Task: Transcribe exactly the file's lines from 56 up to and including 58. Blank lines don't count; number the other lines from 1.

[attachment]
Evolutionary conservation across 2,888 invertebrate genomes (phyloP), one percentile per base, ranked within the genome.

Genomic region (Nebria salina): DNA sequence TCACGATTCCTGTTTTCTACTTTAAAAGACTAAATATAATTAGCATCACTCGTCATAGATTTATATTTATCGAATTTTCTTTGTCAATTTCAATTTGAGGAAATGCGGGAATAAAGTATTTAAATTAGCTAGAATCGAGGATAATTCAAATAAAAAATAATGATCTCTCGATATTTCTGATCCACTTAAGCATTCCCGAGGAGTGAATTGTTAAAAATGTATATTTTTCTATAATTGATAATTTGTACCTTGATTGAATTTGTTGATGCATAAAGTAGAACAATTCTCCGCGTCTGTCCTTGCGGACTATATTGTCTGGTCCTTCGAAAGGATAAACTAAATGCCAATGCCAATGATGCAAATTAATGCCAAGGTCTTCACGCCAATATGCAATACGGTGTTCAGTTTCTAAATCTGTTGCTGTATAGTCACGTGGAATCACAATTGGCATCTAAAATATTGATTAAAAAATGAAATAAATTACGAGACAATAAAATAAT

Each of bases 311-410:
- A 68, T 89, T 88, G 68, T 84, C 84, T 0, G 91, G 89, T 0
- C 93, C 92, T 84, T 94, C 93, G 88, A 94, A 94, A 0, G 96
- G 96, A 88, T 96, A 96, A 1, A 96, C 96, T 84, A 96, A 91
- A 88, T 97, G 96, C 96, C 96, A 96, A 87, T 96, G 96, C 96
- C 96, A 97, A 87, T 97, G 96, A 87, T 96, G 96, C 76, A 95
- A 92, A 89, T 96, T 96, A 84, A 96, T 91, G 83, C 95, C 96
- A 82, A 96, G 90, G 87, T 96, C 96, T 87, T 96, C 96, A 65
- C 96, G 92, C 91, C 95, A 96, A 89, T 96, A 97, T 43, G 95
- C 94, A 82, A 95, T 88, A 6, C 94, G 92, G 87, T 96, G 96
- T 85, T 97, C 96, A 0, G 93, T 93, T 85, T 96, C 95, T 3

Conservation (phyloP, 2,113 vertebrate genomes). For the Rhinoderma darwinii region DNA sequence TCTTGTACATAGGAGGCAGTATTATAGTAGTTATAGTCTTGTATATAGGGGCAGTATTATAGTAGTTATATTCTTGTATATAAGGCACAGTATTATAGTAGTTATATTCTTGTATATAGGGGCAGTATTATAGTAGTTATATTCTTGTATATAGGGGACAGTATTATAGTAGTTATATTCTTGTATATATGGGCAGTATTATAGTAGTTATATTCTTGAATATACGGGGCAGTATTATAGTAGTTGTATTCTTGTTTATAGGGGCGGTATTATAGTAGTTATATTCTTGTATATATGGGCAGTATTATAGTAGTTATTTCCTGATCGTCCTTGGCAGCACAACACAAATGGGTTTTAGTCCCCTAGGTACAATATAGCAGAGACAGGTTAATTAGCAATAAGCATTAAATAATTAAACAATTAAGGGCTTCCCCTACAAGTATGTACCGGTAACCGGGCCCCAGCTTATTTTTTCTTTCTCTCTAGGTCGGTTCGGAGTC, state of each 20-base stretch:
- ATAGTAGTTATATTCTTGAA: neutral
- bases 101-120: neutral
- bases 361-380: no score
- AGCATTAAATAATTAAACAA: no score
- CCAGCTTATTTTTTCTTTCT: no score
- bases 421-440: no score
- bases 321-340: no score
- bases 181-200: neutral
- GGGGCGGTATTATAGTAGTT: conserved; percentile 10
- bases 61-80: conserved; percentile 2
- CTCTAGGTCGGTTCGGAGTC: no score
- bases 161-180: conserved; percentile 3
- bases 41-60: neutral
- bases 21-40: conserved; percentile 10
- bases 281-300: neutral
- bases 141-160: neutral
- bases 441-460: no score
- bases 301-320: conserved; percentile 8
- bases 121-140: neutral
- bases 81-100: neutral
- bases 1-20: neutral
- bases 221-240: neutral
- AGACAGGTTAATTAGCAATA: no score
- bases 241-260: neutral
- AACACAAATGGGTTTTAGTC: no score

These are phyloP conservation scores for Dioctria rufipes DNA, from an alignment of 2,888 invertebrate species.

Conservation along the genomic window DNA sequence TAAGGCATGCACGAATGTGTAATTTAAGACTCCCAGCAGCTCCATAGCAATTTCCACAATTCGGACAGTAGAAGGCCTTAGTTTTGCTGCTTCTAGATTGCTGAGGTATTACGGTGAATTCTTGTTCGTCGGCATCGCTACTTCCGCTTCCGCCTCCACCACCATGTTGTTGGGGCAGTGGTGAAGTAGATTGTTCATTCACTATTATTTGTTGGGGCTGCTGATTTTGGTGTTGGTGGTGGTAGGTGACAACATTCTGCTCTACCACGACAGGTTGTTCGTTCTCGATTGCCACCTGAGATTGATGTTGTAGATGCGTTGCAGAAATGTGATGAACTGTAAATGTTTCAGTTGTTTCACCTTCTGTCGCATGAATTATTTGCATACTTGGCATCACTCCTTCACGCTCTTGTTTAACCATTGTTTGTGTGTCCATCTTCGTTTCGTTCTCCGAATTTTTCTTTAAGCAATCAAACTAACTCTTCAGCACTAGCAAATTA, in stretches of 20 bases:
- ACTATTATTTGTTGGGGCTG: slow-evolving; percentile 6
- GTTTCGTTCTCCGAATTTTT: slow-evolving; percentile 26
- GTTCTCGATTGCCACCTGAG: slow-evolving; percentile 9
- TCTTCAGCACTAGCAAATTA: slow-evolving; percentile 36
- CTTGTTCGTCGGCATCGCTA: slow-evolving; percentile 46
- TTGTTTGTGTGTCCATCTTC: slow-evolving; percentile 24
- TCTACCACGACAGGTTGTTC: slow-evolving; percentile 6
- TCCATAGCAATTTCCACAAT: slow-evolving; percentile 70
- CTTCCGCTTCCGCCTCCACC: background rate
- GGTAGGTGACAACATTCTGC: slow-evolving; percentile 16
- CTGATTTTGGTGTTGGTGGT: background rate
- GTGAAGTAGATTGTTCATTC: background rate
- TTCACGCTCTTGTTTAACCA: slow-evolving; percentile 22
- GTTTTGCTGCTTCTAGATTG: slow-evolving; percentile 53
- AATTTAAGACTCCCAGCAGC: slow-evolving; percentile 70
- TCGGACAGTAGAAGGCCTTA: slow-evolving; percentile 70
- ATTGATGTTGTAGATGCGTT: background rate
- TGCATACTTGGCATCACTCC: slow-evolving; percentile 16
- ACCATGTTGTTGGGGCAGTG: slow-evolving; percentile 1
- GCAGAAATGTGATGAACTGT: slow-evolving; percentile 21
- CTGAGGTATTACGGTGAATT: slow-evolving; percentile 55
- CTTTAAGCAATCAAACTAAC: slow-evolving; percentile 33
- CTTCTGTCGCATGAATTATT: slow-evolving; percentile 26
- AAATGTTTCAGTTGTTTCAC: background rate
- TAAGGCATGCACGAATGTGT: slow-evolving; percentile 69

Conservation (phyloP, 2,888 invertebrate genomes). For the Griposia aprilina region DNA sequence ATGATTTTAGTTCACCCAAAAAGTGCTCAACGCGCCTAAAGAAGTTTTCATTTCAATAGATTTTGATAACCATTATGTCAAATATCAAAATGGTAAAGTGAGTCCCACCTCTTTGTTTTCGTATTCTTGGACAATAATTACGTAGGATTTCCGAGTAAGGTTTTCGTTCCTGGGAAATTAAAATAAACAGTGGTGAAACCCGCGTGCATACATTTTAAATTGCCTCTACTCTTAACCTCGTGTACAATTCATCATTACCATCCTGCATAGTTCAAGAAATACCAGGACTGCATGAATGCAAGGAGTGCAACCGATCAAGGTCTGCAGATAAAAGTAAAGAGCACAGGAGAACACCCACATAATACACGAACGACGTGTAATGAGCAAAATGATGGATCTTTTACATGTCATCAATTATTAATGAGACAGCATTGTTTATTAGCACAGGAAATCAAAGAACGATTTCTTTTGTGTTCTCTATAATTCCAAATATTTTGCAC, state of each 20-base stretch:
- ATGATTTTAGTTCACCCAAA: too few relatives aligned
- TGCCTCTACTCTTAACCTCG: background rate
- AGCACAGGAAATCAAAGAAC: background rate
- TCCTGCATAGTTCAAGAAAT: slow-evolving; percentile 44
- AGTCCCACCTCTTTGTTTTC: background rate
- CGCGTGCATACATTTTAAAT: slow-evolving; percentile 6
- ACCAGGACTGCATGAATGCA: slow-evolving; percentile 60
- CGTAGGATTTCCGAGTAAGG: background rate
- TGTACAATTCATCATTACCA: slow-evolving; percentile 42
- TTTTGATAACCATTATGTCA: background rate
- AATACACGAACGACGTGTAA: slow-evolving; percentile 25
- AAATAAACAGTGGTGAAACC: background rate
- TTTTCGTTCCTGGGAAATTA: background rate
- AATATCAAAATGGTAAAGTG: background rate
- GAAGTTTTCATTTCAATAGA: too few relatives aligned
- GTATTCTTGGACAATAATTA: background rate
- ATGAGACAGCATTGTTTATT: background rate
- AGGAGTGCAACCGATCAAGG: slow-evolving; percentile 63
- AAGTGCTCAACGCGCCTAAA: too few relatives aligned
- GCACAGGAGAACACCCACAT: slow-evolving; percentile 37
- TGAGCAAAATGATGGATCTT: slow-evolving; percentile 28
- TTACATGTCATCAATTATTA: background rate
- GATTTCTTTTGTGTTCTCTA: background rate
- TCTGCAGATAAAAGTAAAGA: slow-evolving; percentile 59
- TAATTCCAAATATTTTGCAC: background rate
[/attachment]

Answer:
- AATTTAAGACTCCCAGCAGC: slow-evolving; percentile 70
- TCGGACAGTAGAAGGCCTTA: slow-evolving; percentile 70
- ATTGATGTTGTAGATGCGTT: background rate